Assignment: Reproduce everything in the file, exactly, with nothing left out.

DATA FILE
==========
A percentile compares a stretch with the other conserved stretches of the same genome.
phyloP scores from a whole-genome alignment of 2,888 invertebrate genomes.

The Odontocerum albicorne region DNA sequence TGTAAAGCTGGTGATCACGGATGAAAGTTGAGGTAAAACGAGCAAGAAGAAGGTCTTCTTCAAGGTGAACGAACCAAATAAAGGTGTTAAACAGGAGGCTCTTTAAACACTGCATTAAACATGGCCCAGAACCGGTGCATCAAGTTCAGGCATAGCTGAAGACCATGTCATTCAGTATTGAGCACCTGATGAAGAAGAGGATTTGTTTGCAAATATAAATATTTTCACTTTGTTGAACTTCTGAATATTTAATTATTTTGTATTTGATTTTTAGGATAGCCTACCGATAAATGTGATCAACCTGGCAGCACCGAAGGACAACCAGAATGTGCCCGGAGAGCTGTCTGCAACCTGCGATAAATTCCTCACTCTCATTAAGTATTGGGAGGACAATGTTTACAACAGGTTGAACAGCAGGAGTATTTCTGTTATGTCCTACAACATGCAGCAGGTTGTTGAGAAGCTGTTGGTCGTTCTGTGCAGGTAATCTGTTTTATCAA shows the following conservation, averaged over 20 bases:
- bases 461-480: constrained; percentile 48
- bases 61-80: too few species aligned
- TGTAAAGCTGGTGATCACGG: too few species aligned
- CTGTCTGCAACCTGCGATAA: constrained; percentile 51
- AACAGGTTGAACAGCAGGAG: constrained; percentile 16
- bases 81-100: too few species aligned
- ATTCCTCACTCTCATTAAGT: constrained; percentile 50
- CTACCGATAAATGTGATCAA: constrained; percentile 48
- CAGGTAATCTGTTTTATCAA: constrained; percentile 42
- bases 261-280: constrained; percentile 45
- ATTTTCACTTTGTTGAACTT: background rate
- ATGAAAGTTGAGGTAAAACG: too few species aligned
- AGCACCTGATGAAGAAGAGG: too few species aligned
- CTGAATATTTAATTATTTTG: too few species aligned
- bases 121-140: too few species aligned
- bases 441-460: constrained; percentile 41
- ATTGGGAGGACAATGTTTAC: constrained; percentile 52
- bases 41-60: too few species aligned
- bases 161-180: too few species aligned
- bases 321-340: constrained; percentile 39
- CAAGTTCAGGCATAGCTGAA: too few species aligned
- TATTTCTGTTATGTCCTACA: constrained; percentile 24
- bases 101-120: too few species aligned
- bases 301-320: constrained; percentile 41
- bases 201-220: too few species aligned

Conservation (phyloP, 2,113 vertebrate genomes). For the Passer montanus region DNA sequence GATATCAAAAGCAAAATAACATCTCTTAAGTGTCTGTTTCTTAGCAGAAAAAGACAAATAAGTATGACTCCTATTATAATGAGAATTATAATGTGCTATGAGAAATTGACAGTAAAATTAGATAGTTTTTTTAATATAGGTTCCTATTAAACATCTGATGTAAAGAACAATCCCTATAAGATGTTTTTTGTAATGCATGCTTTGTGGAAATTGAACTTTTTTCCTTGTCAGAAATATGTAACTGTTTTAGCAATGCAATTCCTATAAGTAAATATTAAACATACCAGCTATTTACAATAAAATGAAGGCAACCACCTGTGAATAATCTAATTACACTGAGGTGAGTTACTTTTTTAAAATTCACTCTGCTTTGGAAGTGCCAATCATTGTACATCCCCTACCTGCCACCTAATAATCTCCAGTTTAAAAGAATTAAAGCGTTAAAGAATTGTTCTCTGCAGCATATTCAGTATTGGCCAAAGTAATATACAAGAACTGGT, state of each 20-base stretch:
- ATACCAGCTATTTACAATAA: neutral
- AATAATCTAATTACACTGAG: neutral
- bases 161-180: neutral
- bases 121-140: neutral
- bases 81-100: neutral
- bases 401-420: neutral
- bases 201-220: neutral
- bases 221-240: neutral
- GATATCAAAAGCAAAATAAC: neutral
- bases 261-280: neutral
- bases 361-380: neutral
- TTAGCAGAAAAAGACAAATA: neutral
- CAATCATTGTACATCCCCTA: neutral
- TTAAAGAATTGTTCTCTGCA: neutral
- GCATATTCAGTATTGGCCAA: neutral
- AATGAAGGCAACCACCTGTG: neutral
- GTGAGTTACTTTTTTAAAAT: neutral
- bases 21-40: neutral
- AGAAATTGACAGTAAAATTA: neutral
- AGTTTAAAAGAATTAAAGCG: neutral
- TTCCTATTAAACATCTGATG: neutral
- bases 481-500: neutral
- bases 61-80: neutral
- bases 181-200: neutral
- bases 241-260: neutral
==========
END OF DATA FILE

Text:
A percentile compares a stretch with the other conserved stretches of the same genome.
phyloP scores from a whole-genome alignment of 2,888 invertebrate genomes.

The Odontocerum albicorne region DNA sequence TGTAAAGCTGGTGATCACGGATGAAAGTTGAGGTAAAACGAGCAAGAAGAAGGTCTTCTTCAAGGTGAACGAACCAAATAAAGGTGTTAAACAGGAGGCTCTTTAAACACTGCATTAAACATGGCCCAGAACCGGTGCATCAAGTTCAGGCATAGCTGAAGACCATGTCATTCAGTATTGAGCACCTGATGAAGAAGAGGATTTGTTTGCAAATATAAATATTTTCACTTTGTTGAACTTCTGAATATTTAATTATTTTGTATTTGATTTTTAGGATAGCCTACCGATAAATGTGATCAACCTGGCAGCACCGAAGGACAACCAGAATGTGCCCGGAGAGCTGTCTGCAACCTGCGATAAATTCCTCACTCTCATTAAGTATTGGGAGGACAATGTTTACAACAGGTTGAACAGCAGGAGTATTTCTGTTATGTCCTACAACATGCAGCAGGTTGTTGAGAAGCTGTTGGTCGTTCTGTGCAGGTAATCTGTTTTATCAA shows the following conservation, averaged over 20 bases:
- bases 461-480: constrained; percentile 48
- bases 61-80: too few species aligned
- TGTAAAGCTGGTGATCACGG: too few species aligned
- CTGTCTGCAACCTGCGATAA: constrained; percentile 51
- AACAGGTTGAACAGCAGGAG: constrained; percentile 16
- bases 81-100: too few species aligned
- ATTCCTCACTCTCATTAAGT: constrained; percentile 50
- CTACCGATAAATGTGATCAA: constrained; percentile 48
- CAGGTAATCTGTTTTATCAA: constrained; percentile 42
- bases 261-280: constrained; percentile 45
- ATTTTCACTTTGTTGAACTT: background rate
- ATGAAAGTTGAGGTAAAACG: too few species aligned
- AGCACCTGATGAAGAAGAGG: too few species aligned
- CTGAATATTTAATTATTTTG: too few species aligned
- bases 121-140: too few species aligned
- bases 441-460: constrained; percentile 41
- ATTGGGAGGACAATGTTTAC: constrained; percentile 52
- bases 41-60: too few species aligned
- bases 161-180: too few species aligned
- bases 321-340: constrained; percentile 39
- CAAGTTCAGGCATAGCTGAA: too few species aligned
- TATTTCTGTTATGTCCTACA: constrained; percentile 24
- bases 101-120: too few species aligned
- bases 301-320: constrained; percentile 41
- bases 201-220: too few species aligned

Conservation (phyloP, 2,113 vertebrate genomes). For the Passer montanus region DNA sequence GATATCAAAAGCAAAATAACATCTCTTAAGTGTCTGTTTCTTAGCAGAAAAAGACAAATAAGTATGACTCCTATTATAATGAGAATTATAATGTGCTATGAGAAATTGACAGTAAAATTAGATAGTTTTTTTAATATAGGTTCCTATTAAACATCTGATGTAAAGAACAATCCCTATAAGATGTTTTTTGTAATGCATGCTTTGTGGAAATTGAACTTTTTTCCTTGTCAGAAATATGTAACTGTTTTAGCAATGCAATTCCTATAAGTAAATATTAAACATACCAGCTATTTACAATAAAATGAAGGCAACCACCTGTGAATAATCTAATTACACTGAGGTGAGTTACTTTTTTAAAATTCACTCTGCTTTGGAAGTGCCAATCATTGTACATCCCCTACCTGCCACCTAATAATCTCCAGTTTAAAAGAATTAAAGCGTTAAAGAATTGTTCTCTGCAGCATATTCAGTATTGGCCAAAGTAATATACAAGAACTGGT, state of each 20-base stretch:
- ATACCAGCTATTTACAATAA: neutral
- AATAATCTAATTACACTGAG: neutral
- bases 161-180: neutral
- bases 121-140: neutral
- bases 81-100: neutral
- bases 401-420: neutral
- bases 201-220: neutral
- bases 221-240: neutral
- GATATCAAAAGCAAAATAAC: neutral
- bases 261-280: neutral
- bases 361-380: neutral
- TTAGCAGAAAAAGACAAATA: neutral
- CAATCATTGTACATCCCCTA: neutral
- TTAAAGAATTGTTCTCTGCA: neutral
- GCATATTCAGTATTGGCCAA: neutral
- AATGAAGGCAACCACCTGTG: neutral
- GTGAGTTACTTTTTTAAAAT: neutral
- bases 21-40: neutral
- AGAAATTGACAGTAAAATTA: neutral
- AGTTTAAAAGAATTAAAGCG: neutral
- TTCCTATTAAACATCTGATG: neutral
- bases 481-500: neutral
- bases 61-80: neutral
- bases 181-200: neutral
- bases 241-260: neutral